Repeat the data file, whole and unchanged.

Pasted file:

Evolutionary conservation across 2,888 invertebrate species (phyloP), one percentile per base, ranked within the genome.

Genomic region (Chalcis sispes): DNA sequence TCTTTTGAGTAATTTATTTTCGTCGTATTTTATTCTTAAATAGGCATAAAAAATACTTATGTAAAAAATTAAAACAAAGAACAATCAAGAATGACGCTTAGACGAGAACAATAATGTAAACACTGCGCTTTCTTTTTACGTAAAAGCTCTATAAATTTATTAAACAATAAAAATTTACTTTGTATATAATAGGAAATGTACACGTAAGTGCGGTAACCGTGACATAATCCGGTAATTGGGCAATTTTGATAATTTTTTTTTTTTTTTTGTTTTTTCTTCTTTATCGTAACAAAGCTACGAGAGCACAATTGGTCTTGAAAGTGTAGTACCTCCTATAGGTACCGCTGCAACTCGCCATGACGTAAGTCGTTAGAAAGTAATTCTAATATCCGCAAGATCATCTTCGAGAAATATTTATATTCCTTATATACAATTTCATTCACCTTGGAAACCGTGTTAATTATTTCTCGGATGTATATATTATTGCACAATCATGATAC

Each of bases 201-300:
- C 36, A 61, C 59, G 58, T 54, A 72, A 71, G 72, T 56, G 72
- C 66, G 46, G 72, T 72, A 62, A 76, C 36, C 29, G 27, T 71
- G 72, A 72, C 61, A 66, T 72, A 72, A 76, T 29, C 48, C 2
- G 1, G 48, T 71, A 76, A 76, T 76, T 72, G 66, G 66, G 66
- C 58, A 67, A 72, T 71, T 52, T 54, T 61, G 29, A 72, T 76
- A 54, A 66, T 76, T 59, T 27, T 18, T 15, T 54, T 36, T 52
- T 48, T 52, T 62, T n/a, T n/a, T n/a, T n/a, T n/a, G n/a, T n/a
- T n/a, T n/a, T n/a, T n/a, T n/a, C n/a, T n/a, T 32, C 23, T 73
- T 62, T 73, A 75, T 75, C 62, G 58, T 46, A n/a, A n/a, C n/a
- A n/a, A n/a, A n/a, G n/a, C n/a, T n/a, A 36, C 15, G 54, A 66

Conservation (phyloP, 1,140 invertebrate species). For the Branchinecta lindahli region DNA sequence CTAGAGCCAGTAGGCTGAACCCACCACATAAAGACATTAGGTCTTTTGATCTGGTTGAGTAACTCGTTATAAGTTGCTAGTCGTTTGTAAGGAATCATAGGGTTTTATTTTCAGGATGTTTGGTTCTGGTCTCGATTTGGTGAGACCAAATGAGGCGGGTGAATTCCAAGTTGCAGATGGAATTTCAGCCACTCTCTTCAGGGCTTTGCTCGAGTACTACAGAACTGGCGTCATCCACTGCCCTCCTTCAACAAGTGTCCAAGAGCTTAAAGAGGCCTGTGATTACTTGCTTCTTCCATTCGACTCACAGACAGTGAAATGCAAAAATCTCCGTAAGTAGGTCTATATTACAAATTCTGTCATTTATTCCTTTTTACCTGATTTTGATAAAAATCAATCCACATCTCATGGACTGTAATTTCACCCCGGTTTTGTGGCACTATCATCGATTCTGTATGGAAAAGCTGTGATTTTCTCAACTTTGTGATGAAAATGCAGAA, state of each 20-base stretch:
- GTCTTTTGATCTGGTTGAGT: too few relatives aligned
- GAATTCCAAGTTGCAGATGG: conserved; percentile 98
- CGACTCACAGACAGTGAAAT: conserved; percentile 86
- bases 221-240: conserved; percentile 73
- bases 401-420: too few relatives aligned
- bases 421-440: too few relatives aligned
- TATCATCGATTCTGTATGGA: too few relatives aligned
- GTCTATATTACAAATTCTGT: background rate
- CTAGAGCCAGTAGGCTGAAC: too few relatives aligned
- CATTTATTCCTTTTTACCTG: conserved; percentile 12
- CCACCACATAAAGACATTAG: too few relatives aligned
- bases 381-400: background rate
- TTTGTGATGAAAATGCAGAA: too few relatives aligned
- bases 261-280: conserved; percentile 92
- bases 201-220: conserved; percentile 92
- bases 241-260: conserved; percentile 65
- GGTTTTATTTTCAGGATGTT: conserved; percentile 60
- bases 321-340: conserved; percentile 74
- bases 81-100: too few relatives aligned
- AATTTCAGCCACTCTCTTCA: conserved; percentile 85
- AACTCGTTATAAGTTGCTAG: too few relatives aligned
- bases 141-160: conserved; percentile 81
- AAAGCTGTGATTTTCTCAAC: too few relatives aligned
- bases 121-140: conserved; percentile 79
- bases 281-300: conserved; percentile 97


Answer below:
Evolutionary conservation across 2,888 invertebrate species (phyloP), one percentile per base, ranked within the genome.

Genomic region (Chalcis sispes): DNA sequence TCTTTTGAGTAATTTATTTTCGTCGTATTTTATTCTTAAATAGGCATAAAAAATACTTATGTAAAAAATTAAAACAAAGAACAATCAAGAATGACGCTTAGACGAGAACAATAATGTAAACACTGCGCTTTCTTTTTACGTAAAAGCTCTATAAATTTATTAAACAATAAAAATTTACTTTGTATATAATAGGAAATGTACACGTAAGTGCGGTAACCGTGACATAATCCGGTAATTGGGCAATTTTGATAATTTTTTTTTTTTTTTTGTTTTTTCTTCTTTATCGTAACAAAGCTACGAGAGCACAATTGGTCTTGAAAGTGTAGTACCTCCTATAGGTACCGCTGCAACTCGCCATGACGTAAGTCGTTAGAAAGTAATTCTAATATCCGCAAGATCATCTTCGAGAAATATTTATATTCCTTATATACAATTTCATTCACCTTGGAAACCGTGTTAATTATTTCTCGGATGTATATATTATTGCACAATCATGATAC

Each of bases 201-300:
- C 36, A 61, C 59, G 58, T 54, A 72, A 71, G 72, T 56, G 72
- C 66, G 46, G 72, T 72, A 62, A 76, C 36, C 29, G 27, T 71
- G 72, A 72, C 61, A 66, T 72, A 72, A 76, T 29, C 48, C 2
- G 1, G 48, T 71, A 76, A 76, T 76, T 72, G 66, G 66, G 66
- C 58, A 67, A 72, T 71, T 52, T 54, T 61, G 29, A 72, T 76
- A 54, A 66, T 76, T 59, T 27, T 18, T 15, T 54, T 36, T 52
- T 48, T 52, T 62, T n/a, T n/a, T n/a, T n/a, T n/a, G n/a, T n/a
- T n/a, T n/a, T n/a, T n/a, T n/a, C n/a, T n/a, T 32, C 23, T 73
- T 62, T 73, A 75, T 75, C 62, G 58, T 46, A n/a, A n/a, C n/a
- A n/a, A n/a, A n/a, G n/a, C n/a, T n/a, A 36, C 15, G 54, A 66

Conservation (phyloP, 1,140 invertebrate species). For the Branchinecta lindahli region DNA sequence CTAGAGCCAGTAGGCTGAACCCACCACATAAAGACATTAGGTCTTTTGATCTGGTTGAGTAACTCGTTATAAGTTGCTAGTCGTTTGTAAGGAATCATAGGGTTTTATTTTCAGGATGTTTGGTTCTGGTCTCGATTTGGTGAGACCAAATGAGGCGGGTGAATTCCAAGTTGCAGATGGAATTTCAGCCACTCTCTTCAGGGCTTTGCTCGAGTACTACAGAACTGGCGTCATCCACTGCCCTCCTTCAACAAGTGTCCAAGAGCTTAAAGAGGCCTGTGATTACTTGCTTCTTCCATTCGACTCACAGACAGTGAAATGCAAAAATCTCCGTAAGTAGGTCTATATTACAAATTCTGTCATTTATTCCTTTTTACCTGATTTTGATAAAAATCAATCCACATCTCATGGACTGTAATTTCACCCCGGTTTTGTGGCACTATCATCGATTCTGTATGGAAAAGCTGTGATTTTCTCAACTTTGTGATGAAAATGCAGAA, state of each 20-base stretch:
- GTCTTTTGATCTGGTTGAGT: too few relatives aligned
- GAATTCCAAGTTGCAGATGG: conserved; percentile 98
- CGACTCACAGACAGTGAAAT: conserved; percentile 86
- bases 221-240: conserved; percentile 73
- bases 401-420: too few relatives aligned
- bases 421-440: too few relatives aligned
- TATCATCGATTCTGTATGGA: too few relatives aligned
- GTCTATATTACAAATTCTGT: background rate
- CTAGAGCCAGTAGGCTGAAC: too few relatives aligned
- CATTTATTCCTTTTTACCTG: conserved; percentile 12
- CCACCACATAAAGACATTAG: too few relatives aligned
- bases 381-400: background rate
- TTTGTGATGAAAATGCAGAA: too few relatives aligned
- bases 261-280: conserved; percentile 92
- bases 201-220: conserved; percentile 92
- bases 241-260: conserved; percentile 65
- GGTTTTATTTTCAGGATGTT: conserved; percentile 60
- bases 321-340: conserved; percentile 74
- bases 81-100: too few relatives aligned
- AATTTCAGCCACTCTCTTCA: conserved; percentile 85
- AACTCGTTATAAGTTGCTAG: too few relatives aligned
- bases 141-160: conserved; percentile 81
- AAAGCTGTGATTTTCTCAAC: too few relatives aligned
- bases 121-140: conserved; percentile 79
- bases 281-300: conserved; percentile 97